‘It’s like going through the pandemic locked in your bathroom’ – the brutal reality of life in prison during lockdown and the charities determined to keep supporting those affected.
Recent data from Public Health England has shown that 530 people have tested positive for coronavirus in prisons, with 23 deaths inside and 21 on probation.
Although these figures are lower than anticipated, it is estimated that ‘possible cases’ may be as high as 1,385.
But even for those who have managed to avoid the virus, the stark reality of life under coronavirus restrictions is a real threat to the wellbeing and mental health of many individuals.
Vicki Cardwell, CEO of Spark Inside, a charity offering help for young people in prison, told NewStart: ‘Our trained life coaches work with young men in prison to help them change their mindset and achieve their potential.
‘The personal growth we see in normal times is incredible. However, like many vital services, we’ve not been able to get into prisons during the lockdown.
‘We’re really worried about young people in jail who have had no visits from their family or loved ones, no proper education and no gym.
‘Prisons have largely been overlooked during the pandemic and the mental health toll for young people will be felt way beyond the lifting of restrictions.’
The current prison population stands at 79,600, a reduction of 4,400 since 13th March, mainly due to the impact of the pandemic on Court proceedings and of the 4,000 people the Ministry of Justice deemed eligible for early release, only 242 people have been released so far.
The challenges are undeniable, and for those working tirelessly to support inmates and their families, innovation is key.
Cardwell added: ‘In order to respond as best we can we have been creative and resourceful.
‘We’re working with prison officers – away from the prison gates – to support them as they go through a stressful time. We believe that by supporting officers the benefit will be felt for the people they guard and care for.
‘The early release scheme really amounted to very little. Nonetheless, we’ve gone out of our way to provide virtual and telephone support for young men leaving prison and starting again in acutely uncertain times. We know this makes a difference.’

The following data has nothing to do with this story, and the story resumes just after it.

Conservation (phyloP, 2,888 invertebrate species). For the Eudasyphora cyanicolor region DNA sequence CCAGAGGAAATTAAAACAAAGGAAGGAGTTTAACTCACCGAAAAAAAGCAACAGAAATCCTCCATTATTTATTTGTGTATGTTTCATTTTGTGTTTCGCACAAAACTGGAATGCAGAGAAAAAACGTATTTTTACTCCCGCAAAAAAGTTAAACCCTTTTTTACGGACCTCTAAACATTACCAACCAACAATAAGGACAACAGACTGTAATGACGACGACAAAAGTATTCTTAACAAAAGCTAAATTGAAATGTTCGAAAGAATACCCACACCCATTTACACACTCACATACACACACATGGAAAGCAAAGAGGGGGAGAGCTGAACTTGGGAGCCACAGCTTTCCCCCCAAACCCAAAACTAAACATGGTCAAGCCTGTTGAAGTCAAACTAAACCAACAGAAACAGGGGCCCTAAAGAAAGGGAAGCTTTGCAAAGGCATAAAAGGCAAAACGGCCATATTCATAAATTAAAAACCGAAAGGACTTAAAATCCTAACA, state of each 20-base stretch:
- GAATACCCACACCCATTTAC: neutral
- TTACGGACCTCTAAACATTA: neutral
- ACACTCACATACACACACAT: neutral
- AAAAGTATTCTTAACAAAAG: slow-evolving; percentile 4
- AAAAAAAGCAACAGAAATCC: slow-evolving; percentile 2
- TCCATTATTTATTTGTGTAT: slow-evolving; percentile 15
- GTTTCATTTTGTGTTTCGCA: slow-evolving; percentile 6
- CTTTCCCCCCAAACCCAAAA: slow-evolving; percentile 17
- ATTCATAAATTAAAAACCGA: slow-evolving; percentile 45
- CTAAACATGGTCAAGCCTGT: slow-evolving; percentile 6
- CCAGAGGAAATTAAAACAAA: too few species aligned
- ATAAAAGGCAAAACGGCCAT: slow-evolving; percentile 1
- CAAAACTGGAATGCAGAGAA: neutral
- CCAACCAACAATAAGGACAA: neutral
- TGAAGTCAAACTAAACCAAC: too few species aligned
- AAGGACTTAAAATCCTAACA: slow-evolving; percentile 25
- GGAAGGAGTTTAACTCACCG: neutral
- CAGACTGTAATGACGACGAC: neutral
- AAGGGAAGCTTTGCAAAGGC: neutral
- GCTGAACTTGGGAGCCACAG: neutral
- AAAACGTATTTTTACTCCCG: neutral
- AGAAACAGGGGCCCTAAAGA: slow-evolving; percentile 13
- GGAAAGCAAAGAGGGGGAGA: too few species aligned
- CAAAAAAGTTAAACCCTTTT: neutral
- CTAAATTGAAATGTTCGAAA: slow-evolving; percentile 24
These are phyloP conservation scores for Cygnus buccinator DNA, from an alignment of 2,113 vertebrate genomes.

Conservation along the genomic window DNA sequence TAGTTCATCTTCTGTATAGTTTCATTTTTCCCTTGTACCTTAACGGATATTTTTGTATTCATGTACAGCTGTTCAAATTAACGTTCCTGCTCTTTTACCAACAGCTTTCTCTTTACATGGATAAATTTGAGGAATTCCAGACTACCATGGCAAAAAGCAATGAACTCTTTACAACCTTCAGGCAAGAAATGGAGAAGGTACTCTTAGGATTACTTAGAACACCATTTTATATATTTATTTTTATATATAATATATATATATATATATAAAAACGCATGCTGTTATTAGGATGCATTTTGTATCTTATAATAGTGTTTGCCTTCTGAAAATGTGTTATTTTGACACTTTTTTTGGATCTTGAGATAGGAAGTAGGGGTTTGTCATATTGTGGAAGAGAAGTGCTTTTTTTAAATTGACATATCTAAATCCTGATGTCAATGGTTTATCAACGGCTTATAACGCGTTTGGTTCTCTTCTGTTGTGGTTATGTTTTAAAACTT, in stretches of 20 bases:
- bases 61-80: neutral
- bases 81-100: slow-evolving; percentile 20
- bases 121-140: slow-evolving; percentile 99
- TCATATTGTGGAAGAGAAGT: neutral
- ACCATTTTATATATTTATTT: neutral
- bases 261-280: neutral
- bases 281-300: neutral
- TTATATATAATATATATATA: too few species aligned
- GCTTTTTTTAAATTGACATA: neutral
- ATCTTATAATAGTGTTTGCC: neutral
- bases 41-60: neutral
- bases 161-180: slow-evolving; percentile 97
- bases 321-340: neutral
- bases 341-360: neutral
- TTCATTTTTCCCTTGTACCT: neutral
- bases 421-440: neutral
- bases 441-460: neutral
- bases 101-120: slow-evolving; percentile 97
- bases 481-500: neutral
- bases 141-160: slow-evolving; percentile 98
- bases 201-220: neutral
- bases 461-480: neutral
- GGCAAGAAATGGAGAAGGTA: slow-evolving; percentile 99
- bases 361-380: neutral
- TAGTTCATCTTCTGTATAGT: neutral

Another organisation that has been working tirelessly during lockdown is The Shannon Trust.
The Shannon Trust aims to help people in prison with low literacy levels. Now more than ever, with family visits cancelled and a huge digital divide between prisons and the outside world (only 27 of 120 establishments have so far installed video calling), these skills are crucial to survive the ordeal of lockdown.
Kerryn Huck, national service delivery manager for The Shannon Trust, said: ‘We haven’t been into prisons since March 18th.
‘Instead, we’ve been sending in reading books for those of lower literacy levels, we’ve sent in 4 activity packs to every prison, and we’ve been going on the National Prison Radio to communicate with our mentors and learners so they’re don’t feel cut off.
‘We’re doing as much as we can, writing newsletters and encouraging people to write to us.
‘We’ve been working on a worst-case scenario basis, and have been trying to work out how we can change our approach, train mentors in different and safer ways and come up with creative solutions to keep supporting people digitally.’
The current situation is bleak for those behind bars, and with no end in sight and no tangible sense of when restrictions can be lifted, it is clear that people are suffering.
The heart-breaking reality of not being in touch with family, as well as the long-term implications of lost mentoring and education opportunities is a lot to bear.
As Huck said: ‘It’s so important to remember the humans behind the statistics and the ‘prison’ label. They are people with loved ones who are as scared as we are by the pandemic, and they deserve respect and care as much as anyone else in society.’
Further information on Spark Inside and The Shannon Trust can be found at https://www.sparkinside.org/ and https://www.shannontrust.org.uk/
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